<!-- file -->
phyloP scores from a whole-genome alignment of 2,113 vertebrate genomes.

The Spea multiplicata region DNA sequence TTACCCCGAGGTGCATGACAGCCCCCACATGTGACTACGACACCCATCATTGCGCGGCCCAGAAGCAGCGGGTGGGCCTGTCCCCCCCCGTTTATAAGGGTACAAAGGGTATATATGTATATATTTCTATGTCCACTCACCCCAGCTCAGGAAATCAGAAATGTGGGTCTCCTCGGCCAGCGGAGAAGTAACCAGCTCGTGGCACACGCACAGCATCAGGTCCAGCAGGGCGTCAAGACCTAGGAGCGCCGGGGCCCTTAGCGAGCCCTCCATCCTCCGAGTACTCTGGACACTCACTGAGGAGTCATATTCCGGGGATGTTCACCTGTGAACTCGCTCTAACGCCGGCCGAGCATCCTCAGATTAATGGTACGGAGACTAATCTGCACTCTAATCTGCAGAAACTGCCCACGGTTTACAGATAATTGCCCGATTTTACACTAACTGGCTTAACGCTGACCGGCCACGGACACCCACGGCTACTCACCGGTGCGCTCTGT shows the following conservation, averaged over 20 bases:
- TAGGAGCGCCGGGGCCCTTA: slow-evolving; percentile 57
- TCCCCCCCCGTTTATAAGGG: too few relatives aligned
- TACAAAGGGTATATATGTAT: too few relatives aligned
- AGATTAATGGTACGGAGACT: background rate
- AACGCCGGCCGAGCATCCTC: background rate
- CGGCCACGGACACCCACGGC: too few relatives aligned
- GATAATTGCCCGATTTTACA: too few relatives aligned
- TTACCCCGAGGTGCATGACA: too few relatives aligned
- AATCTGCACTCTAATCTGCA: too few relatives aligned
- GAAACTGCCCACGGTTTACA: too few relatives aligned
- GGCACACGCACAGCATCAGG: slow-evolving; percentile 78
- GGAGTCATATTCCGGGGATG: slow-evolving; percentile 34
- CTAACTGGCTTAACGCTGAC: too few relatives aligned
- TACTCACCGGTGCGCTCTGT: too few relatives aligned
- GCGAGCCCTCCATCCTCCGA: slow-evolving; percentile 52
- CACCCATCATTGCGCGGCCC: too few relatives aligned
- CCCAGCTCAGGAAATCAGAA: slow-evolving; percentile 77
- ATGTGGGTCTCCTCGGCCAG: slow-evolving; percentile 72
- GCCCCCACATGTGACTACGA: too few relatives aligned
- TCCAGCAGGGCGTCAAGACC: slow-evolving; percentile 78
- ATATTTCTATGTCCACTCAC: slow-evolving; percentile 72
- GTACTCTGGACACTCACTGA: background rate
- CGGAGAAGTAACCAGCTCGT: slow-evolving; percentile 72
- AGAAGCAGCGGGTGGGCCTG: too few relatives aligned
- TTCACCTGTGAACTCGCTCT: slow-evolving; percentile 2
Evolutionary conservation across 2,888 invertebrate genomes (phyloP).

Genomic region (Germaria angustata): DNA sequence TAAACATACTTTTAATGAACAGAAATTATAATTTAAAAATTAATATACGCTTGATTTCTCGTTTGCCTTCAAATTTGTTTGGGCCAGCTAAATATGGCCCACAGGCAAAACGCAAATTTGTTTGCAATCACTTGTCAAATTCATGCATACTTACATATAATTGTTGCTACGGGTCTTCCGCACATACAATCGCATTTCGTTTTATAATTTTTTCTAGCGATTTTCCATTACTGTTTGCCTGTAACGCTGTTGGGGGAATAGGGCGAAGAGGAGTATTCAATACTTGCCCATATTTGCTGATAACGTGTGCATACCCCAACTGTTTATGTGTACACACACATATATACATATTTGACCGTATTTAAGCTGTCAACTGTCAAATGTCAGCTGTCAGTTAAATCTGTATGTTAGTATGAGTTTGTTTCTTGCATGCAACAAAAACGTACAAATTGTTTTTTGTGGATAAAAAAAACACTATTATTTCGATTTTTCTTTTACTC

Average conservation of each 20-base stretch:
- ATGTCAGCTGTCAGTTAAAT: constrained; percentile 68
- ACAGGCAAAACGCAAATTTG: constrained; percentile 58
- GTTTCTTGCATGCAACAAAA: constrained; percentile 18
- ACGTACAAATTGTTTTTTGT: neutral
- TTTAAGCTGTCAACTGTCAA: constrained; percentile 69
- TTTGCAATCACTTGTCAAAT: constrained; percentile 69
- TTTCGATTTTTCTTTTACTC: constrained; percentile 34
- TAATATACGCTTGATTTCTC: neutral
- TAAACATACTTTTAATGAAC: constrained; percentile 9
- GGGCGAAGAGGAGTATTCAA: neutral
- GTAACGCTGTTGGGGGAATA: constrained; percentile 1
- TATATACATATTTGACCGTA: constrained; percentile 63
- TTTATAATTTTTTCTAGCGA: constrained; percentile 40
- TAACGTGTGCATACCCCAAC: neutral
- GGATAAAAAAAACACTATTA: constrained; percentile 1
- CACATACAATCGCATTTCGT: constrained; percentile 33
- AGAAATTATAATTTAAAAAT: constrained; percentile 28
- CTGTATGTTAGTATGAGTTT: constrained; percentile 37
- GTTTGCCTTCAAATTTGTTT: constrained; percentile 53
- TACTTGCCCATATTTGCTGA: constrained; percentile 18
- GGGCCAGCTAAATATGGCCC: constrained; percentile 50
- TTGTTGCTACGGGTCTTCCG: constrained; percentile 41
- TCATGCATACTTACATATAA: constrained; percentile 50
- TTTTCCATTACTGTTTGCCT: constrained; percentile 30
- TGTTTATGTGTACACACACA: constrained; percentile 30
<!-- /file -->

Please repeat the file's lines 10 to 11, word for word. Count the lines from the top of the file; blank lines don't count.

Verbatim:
- TTACCCCGAGGTGCATGACA: too few relatives aligned
- AATCTGCACTCTAATCTGCA: too few relatives aligned